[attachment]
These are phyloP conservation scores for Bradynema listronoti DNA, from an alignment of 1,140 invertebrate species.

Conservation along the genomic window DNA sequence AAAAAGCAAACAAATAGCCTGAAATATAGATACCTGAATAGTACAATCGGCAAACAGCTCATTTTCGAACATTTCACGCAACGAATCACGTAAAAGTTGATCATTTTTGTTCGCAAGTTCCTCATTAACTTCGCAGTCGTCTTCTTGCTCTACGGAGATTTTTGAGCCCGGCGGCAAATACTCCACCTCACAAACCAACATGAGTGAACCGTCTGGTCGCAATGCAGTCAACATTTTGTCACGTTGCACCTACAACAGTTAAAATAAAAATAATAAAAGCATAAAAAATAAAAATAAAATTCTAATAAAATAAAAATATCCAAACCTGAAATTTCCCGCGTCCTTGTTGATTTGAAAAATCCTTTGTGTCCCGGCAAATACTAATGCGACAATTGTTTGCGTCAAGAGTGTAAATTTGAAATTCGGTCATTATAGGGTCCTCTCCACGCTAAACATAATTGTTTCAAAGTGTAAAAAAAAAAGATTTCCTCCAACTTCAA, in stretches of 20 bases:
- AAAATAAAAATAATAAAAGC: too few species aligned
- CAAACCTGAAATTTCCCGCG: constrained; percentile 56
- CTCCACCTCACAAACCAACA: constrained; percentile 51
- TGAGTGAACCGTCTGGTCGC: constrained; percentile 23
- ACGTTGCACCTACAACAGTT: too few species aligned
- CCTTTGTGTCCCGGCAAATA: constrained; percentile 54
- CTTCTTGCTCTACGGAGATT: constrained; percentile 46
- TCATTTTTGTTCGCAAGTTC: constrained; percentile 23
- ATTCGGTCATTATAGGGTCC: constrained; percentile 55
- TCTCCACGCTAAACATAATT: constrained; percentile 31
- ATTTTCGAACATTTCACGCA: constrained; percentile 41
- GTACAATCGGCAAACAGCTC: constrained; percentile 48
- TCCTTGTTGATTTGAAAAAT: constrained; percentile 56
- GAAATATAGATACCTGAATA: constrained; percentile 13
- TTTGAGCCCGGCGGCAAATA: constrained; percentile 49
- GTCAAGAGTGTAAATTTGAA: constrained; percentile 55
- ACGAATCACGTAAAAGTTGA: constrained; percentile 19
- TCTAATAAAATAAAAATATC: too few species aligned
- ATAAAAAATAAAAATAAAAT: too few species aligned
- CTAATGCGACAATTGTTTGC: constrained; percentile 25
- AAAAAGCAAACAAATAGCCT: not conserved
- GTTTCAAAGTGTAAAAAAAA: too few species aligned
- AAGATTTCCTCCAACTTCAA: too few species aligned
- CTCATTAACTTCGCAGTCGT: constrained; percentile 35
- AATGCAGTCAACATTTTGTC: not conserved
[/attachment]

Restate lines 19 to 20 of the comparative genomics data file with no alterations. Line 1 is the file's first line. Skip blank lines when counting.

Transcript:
- ACGAATCACGTAAAAGTTGA: constrained; percentile 19
- TCTAATAAAATAAAAATATC: too few species aligned